« Argentina Photo of the Week #6-Mendoza Graffiti | Main | Dulce de Leche Gelato-Helado de Dulce de Leche »

May 12, 2008

TrackBack

TrackBack URL for this entry:
http://www.typepad.com/services/trackback/6a00e54ff8228c883400e55184c4d08834

Listed below are links to weblogs that reference Swiss Chard Tart-Tarta de Acelga:

Comments

Feed You can follow this conversation by subscribing to the comment feed for this post.

Great recipe and website! I was looking for a recipe for pascualina and used yours with some small modifications. Thanks!

this looks delicious. I'm definitely going to try the recipe. Congratulations on your award on the food network!

Mary

Kevin-I hope you try this out-it's a great way to use chard!

Gertrude-That tart *sounds* delicious! I'll have to ask Guillermo if he's ever had anything like it. Thanks for linking to me!

Mandy-I know what you mean-I think the trick to acelga is the homemade and fresh factor. But what about crushed red pepper? (aji molida)That would give it some zip, or maybe goat's cheese instead of mozzerella? Yum!

Canary Girl-Caldo Gallego sounds almost like an Italian soup (whose name I don't know) that my mom makes-tasty! Do you have the recipe?

Yum! This looks absolutely delicious! Here, chard is commonly used in soups (potaje), especially "Caldo Gallego," which is chard with white beans, bacon, and a bunch of other stuff. :)

I was wondering what acelga was. I knew it was greens but didn't know it was chard. A lot of the tartas de acelga I've tried are bland. I bet some vineagar would zip it up a bit. Marido and I douse our slices with hot sauce (crass, I know). Any other ideas?

I remember this Argentinian lady made us a pie which look something like this. But she put ham,eggs, corn and spinach in it. It was delicious. Thanks for sharing this recipe and I will definitely make this for Carlos :) Do you mind if I link you to my blog?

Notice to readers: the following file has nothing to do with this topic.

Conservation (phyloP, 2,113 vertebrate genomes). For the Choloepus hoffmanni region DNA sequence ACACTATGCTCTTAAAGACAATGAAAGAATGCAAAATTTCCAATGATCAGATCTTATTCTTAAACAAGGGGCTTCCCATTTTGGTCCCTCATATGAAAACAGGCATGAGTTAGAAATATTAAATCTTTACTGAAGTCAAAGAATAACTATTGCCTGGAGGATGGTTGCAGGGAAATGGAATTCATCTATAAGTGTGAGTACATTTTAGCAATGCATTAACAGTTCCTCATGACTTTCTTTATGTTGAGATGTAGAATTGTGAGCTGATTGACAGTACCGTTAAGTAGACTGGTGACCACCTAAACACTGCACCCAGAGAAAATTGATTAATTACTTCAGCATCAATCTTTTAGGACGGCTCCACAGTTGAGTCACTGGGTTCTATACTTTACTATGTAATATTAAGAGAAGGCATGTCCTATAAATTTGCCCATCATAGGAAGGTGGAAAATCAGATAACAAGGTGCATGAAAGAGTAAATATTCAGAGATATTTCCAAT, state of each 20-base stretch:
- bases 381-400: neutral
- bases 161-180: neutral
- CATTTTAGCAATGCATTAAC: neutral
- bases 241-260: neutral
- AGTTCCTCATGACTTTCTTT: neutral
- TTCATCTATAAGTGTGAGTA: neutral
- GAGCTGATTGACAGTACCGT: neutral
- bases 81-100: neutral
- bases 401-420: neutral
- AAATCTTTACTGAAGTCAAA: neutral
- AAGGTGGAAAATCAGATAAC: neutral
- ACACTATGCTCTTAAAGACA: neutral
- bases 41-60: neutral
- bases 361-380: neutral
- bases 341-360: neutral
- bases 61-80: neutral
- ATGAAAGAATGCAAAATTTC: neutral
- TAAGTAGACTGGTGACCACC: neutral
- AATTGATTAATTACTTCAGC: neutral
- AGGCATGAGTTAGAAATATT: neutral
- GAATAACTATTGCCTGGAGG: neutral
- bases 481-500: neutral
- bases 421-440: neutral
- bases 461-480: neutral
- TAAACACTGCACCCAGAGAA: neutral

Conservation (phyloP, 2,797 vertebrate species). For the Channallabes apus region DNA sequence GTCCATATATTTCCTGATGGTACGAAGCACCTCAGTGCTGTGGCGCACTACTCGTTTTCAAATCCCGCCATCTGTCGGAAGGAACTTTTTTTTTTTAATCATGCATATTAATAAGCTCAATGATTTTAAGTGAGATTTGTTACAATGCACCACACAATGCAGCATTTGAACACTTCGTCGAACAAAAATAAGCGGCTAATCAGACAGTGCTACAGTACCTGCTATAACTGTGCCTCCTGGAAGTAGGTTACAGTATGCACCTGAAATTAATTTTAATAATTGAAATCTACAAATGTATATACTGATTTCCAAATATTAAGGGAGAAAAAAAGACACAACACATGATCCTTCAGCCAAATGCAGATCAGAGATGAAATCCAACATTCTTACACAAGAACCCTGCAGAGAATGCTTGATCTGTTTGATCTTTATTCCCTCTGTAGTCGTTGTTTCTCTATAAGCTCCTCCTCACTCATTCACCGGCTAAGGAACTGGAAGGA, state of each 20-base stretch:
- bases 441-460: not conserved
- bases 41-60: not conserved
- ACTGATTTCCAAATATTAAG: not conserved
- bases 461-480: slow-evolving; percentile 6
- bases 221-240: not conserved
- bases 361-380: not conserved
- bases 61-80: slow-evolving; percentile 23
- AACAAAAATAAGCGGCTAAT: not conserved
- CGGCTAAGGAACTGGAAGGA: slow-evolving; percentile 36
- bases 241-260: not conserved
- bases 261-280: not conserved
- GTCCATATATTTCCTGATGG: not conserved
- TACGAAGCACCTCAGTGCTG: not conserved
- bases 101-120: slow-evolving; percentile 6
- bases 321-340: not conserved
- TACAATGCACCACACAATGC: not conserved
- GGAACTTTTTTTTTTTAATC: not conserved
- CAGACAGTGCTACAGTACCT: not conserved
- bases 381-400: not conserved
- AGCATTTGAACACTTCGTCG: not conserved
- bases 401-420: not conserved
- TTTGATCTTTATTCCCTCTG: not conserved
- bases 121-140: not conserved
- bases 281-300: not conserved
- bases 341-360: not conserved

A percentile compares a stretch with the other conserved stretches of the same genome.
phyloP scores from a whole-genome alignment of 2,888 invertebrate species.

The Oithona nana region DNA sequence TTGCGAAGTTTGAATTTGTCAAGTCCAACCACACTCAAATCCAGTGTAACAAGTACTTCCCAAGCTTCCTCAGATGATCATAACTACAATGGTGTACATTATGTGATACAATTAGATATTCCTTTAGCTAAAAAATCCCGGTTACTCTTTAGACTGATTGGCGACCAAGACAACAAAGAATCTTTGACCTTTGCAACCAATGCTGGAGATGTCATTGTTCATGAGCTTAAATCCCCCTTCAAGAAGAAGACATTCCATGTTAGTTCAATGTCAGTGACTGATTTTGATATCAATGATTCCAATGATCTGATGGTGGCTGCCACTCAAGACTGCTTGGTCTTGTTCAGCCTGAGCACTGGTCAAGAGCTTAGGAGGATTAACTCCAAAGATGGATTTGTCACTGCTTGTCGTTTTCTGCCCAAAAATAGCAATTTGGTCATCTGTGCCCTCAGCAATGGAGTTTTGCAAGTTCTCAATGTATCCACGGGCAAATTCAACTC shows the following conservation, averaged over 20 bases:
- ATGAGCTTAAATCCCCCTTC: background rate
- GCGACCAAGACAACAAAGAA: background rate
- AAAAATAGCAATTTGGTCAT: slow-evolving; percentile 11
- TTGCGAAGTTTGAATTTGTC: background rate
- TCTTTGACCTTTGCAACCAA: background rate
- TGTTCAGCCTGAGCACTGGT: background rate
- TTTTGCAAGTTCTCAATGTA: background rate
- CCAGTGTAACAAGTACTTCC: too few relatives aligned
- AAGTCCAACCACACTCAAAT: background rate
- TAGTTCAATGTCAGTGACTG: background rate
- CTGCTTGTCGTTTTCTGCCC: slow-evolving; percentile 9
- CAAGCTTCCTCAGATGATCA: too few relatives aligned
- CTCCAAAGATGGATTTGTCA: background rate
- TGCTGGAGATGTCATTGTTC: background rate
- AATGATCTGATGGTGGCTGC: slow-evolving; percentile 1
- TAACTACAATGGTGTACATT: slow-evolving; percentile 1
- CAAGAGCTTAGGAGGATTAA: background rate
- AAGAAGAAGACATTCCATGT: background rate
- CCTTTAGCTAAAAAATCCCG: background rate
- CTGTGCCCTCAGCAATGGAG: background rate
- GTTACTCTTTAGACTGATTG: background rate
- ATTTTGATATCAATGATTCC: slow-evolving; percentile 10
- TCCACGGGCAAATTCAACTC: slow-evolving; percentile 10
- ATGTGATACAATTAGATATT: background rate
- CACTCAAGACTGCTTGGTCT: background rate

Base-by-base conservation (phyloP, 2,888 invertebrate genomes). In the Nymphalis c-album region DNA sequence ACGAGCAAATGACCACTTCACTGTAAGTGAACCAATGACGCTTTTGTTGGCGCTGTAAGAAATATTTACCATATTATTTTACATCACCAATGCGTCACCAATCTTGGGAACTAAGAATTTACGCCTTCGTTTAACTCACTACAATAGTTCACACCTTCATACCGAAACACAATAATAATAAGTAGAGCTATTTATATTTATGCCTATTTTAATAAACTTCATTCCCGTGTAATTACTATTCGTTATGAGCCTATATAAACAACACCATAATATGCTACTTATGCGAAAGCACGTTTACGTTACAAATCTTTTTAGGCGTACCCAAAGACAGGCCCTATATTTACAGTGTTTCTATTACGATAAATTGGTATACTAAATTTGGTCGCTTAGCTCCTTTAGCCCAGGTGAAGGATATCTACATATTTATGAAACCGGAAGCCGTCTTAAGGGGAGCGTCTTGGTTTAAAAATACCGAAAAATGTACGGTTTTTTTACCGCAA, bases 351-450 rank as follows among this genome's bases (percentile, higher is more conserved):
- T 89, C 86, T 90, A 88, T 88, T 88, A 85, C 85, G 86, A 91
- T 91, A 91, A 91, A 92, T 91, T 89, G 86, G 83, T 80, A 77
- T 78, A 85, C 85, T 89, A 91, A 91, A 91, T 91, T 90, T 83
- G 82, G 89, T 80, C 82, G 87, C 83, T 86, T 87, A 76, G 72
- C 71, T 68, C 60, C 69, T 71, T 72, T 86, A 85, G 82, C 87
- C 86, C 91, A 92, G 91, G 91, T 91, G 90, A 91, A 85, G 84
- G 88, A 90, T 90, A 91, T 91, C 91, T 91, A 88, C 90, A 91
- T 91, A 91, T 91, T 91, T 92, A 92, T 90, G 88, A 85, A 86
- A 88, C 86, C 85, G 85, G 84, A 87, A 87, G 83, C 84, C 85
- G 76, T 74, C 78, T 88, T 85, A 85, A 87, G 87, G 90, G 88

That tart looks perfectly golden brown and good. I am constantly wondering what to do Swiss Chard and this sounds like a great way to use it.

Gretchen-yes, we should collaborate and do a recipe post together! Love the idea!

Silvia-I hope you enjoy!

Kitchen Goddess-yes-by a month from now it will be growing out of control. Good luck! Oh, and thanks for the award!

Jen-I wonder if it IS Russian in origin? My mother in law is Ukrainian, and there are many Russian immigrants in the area that my husband is from! Where did you live?

Lydia-it is a good sneaky way-and those dark leafy greens are tough to squeeze in!

besos, Rebecca

I've promised to get more dark leafy greens into our diet. This looks like a wonderful way to do it -- a bit sneaky, underneath all of that luscious pastry and with cheese, too!

This looks wonderful! It also reminds me of something that moms used to make for picnics in southern Russia when I lived there.

I just love your writing, you're so inspiring. Now I must find and try chard :)

Good morning dear!!
What a beautiful day and what an amazing recipe! thanks so much for these interesting and delicious entries!
Have a wonderful day honey
Silvia

I have so been meaning to make Pastel de Acelga. You just seem to beat me to things too often. Maybe we should do some things at the same time with the Peruvian and Argentinean version. Hmmm.... This looks terrific. I liked the pastels when I was there. Yum!

The comments to this entry are closed.

My Photo

Upcoming Classes